Is buying a Spanish ghost town the ultimate social distancing project
  • Rural hamlets and unfinished developments provide plenty of choice for buyers looking for a project.
  • CostaLuz Lawyers warns of the importance of checking legal and practical details before committing to buy.
  • Planning permission, licences and zoning all need careful attention.

The Covid-19 pandemic has made many city dwellers reassess their relationship with all things urban. In June and July 2020, buyer inquiries to Rightmove from those living in cities shot up by 78% compared to the previous year. The number of people considering properties in village locations, meanwhile, was up 126%.

It’s not just villages in the UK that are attractive to buyers looking to escape city life right now. According to the property experts at CostaLuz Lawyers, Spain has much to offer when it comes to escaping the pandemic, particularly for those looking to detach from urban life more substantially.

“Spain is home to around 1,500 abandoned hamlets due to significant rural depopulation over the past couple of decades. These offer a fascinating opportunity for property buyers who want to opt-out of city life and reconnect with the land. And with so many hamlets available, the prices can be really quite attractive.”

Keith Rule, www.costaluzlawyers.com

Rural depopulation is a big issue in Spain, where over half the country has a population density of under 12.5 inhabitants per square kilometre. Prime Minister Pedro Sanchez reports that “Half of Spain’s municipalities have fewer than 1,000 inhabitants, and a large part of our territory is at risk of depopulation.” As such, abandoned hamlets – of ‘ghost towns’ can be found dotted across the country.

But buying your own Spanish ghost town isn’t just about ancient farmhouses that are slowly crumbling in idyllic rural locations. When the global financial crisis hit, a swathe of developers across Spain went bust, leaving housing projects of all shapes and sizes unfinished. Some have little more than foundations in place, but others are almost finished. Most are now owned by the banks that took them on from bankrupt developers. As the sites are too expensive to demolish, most are just sitting unfinished, with nothing having happened since workers downed tools when the financial crisis began to bite.

“There are various options available if you want to purchase multiple properties in Spain at a majorly discounted price. In most cases, you’ll be taking on a project rather than a completed set of dwellings, but for buyers who are looking for something unusual, some of the opportunities are really interesting.”

Keith Rule, www.costaluzlawyers.com

The CostaLuz Lawyers team warns, though, that it’s important to examine both the legalities and the practicalities of your purchase before committing to anything. First and foremost, there are matters around planning permission, licencing and zoning to consider. Many rural properties, for example, may have been built without the correct permissions in place. This means you might be ordered to tear them down. Others will have restrictions in place on the scale of renovations that you’re allowed to undertake due to protections on the character or nature of the dwellings.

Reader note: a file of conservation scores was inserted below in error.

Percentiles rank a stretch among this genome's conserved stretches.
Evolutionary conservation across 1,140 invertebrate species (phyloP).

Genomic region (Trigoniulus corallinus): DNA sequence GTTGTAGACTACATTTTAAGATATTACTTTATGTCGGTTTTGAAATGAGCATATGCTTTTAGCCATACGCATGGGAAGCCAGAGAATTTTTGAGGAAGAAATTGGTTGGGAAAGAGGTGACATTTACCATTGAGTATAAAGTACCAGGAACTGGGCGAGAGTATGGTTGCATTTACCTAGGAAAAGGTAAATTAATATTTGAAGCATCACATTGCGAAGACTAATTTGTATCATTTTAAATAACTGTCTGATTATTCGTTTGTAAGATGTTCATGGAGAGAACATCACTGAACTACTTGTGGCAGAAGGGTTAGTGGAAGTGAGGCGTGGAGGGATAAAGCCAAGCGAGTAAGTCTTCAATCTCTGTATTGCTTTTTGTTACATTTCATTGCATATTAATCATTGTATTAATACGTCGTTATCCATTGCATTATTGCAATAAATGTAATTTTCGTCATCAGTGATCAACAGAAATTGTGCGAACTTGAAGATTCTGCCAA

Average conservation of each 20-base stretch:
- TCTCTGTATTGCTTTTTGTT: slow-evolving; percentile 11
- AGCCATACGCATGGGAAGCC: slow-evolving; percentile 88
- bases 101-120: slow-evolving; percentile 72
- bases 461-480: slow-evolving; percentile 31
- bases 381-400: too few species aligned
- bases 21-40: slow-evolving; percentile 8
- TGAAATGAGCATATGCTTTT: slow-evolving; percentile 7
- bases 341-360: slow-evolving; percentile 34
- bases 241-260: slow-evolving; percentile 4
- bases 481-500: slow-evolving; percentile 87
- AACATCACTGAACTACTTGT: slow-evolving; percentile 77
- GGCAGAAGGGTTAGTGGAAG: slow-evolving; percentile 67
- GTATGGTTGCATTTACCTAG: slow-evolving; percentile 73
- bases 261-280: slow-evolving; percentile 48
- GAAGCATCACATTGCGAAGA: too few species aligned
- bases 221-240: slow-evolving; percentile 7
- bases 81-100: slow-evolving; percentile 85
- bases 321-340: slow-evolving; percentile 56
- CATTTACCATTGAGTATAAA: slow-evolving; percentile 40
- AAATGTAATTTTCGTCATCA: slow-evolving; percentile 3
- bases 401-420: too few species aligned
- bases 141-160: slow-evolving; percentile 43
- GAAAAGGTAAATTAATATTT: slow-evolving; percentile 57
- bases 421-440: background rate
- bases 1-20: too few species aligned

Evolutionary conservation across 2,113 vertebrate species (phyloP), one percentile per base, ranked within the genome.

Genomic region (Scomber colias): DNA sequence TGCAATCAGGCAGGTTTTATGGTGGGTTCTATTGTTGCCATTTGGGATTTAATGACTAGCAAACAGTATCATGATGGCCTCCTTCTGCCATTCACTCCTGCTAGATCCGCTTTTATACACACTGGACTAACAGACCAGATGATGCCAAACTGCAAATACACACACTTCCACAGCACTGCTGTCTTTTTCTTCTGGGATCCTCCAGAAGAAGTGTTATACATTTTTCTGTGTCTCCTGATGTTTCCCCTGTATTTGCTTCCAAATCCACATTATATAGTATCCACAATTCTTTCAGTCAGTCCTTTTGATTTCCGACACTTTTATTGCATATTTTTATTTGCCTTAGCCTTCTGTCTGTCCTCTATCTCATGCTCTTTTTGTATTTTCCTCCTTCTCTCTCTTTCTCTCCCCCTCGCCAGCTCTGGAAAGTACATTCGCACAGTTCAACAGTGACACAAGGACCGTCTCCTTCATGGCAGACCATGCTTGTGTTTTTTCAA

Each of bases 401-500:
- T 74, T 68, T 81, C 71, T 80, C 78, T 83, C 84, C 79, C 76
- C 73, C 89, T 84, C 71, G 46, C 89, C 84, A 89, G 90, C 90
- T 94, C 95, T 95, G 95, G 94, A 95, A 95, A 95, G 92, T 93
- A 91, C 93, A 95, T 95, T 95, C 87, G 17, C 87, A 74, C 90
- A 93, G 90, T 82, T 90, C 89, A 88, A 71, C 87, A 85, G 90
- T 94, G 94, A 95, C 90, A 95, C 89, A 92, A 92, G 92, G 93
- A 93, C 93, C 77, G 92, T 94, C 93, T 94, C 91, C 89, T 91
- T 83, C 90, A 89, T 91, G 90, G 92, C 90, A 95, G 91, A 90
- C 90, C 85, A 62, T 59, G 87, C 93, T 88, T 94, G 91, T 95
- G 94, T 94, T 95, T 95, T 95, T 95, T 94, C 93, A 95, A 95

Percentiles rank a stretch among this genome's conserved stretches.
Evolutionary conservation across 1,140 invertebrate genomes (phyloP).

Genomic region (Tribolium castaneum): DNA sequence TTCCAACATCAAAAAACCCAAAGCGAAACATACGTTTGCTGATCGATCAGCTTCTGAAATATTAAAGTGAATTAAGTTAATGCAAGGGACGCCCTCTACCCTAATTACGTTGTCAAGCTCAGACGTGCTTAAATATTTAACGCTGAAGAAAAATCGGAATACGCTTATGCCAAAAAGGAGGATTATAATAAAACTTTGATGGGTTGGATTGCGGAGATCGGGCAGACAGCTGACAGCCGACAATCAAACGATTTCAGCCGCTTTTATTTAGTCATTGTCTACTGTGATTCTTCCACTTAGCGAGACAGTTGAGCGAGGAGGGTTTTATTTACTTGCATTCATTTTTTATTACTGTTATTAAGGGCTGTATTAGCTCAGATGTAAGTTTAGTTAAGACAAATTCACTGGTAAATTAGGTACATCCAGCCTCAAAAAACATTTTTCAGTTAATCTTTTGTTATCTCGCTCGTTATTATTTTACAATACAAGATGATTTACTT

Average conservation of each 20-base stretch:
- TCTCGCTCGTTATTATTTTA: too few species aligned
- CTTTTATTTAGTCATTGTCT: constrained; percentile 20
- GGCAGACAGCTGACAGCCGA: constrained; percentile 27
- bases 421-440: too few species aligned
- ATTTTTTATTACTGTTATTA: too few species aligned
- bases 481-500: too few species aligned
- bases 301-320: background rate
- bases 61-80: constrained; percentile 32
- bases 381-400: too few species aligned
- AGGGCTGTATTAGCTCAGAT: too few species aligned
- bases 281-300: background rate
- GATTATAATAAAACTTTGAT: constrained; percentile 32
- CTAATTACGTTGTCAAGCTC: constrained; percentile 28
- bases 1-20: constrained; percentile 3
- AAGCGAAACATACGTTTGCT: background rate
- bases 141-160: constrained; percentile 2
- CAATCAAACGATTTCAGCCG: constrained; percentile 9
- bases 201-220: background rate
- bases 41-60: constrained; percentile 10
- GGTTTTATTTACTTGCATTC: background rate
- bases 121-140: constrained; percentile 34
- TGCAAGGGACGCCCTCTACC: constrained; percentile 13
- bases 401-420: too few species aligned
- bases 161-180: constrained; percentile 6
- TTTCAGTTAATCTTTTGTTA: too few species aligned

Zoning has its own quirks. You might have a country spa or a glamping business in mind, but if the land is zoned for rural use, then you might find yourself needing to run a farm instead. Even residential use might be out of the question without keeping a few sheep or growing a couple of crops on your land.

In terms of practicalities, the CostaLuz Lawyers team warns buyers never to make assumptions. It’s all too easy to take utilities – water, energy, broadband – for granted, but some abandoned hamlets don’t provide access to all of these. Some don’t even come with the potential for such connections.

There are other risks too, so it’s essential to look at the property transaction from all angles. Getting seven or eight houses and various outbuildings for under €100,000 may seem attractive initially, but if the legal and practical details don’t stack up, the potential can quickly unravel.

“The final element to consider is your exit strategy. Owning a village that’s a major project might be your dream right now, but what happens if you need to sell it suddenly or unexpectedly? With an estimated 3.4 million unoccupied properties in Spain, it could take years to find another buyer. It really is essential to check every aspect of such a purchase before committing. That said, if you find the right property and enjoy a challenge, buying a Spanish ghost town might be the ideal social distancing project.”

Keith Rule, www.costaluzlawyers.com

For more information, please contact CostaLuz Lawyers’ UK office on +44 1908 635 111 and speak with Keith. To speak with Maria in the Spanish office, call +34 956 092 687, or you can visit www.costaluzlawyers.es

María Luisa de Castro

DIRECTOR
María founded CostaLuz Lawyers in 2006 and is the Firm’s Director. María is registered Lawyer number 2745 of the Cadiz Bar Association and is licensed to practice in all areas of law throughout Spain. Working closely with her team, María has developed the firm into one of the most highly regarded and trusted Spanish Law Firms acting for English-speaking clients with legal problems in Spain. We're here to help. Contact us today for a free no-obligation consultation.
María Luisa De Castro - Costaluz Lawyers

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